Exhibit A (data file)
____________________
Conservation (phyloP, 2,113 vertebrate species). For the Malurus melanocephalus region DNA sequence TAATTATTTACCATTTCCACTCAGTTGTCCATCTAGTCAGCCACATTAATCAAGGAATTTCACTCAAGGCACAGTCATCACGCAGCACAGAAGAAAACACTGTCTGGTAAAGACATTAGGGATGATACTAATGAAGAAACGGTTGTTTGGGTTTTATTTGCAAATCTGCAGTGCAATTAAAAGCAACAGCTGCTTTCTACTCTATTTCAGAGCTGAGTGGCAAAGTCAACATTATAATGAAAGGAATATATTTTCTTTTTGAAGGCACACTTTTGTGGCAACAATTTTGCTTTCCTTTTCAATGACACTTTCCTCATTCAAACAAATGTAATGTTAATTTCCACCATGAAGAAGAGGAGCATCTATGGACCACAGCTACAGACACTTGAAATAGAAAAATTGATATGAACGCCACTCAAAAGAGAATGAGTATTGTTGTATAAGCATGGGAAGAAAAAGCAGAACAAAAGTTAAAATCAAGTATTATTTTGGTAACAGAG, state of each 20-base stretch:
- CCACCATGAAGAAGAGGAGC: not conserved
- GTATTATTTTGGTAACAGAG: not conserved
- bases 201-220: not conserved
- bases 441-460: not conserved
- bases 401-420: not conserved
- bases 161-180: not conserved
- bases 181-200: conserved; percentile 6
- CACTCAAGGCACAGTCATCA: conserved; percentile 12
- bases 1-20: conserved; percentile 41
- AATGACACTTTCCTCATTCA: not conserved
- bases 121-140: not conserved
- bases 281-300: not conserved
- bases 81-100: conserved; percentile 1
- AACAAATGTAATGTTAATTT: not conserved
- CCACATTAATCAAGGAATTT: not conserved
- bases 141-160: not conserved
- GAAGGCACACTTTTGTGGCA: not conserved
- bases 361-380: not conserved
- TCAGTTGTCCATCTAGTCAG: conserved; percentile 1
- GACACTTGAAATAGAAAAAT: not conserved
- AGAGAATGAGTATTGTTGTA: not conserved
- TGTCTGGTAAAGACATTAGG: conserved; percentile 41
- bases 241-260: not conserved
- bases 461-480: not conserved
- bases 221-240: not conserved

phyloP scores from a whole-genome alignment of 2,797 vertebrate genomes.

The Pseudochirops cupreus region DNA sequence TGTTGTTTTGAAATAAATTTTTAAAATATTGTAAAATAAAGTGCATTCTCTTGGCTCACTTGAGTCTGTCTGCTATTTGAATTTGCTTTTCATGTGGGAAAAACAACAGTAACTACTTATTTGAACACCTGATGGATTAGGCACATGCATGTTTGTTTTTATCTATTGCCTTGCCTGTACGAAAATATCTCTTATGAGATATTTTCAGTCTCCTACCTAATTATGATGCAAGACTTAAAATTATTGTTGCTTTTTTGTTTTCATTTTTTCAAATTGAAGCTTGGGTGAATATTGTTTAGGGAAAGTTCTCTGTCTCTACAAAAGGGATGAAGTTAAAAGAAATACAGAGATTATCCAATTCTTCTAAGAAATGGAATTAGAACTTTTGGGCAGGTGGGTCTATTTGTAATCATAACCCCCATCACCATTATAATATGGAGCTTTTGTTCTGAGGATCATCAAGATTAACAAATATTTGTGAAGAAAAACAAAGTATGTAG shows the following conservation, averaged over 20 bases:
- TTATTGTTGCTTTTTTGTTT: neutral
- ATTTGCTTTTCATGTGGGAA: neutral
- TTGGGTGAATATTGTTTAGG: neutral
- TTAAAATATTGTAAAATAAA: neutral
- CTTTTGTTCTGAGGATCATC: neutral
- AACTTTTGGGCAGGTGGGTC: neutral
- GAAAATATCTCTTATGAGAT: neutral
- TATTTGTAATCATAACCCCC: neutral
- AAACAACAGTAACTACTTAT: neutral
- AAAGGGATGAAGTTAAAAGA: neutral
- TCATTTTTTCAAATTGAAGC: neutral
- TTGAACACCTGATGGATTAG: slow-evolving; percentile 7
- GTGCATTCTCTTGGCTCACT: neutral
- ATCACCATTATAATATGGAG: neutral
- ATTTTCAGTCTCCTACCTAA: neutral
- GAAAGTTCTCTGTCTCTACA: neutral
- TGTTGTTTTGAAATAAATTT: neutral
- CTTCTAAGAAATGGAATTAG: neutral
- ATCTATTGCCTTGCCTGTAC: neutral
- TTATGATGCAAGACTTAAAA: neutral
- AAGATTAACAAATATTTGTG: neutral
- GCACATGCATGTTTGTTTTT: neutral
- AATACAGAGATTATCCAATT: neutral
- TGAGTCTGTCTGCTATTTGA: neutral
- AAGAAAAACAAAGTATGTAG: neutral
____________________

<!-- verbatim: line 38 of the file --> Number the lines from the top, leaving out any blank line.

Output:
- AAAGGGATGAAGTTAAAAGA: neutral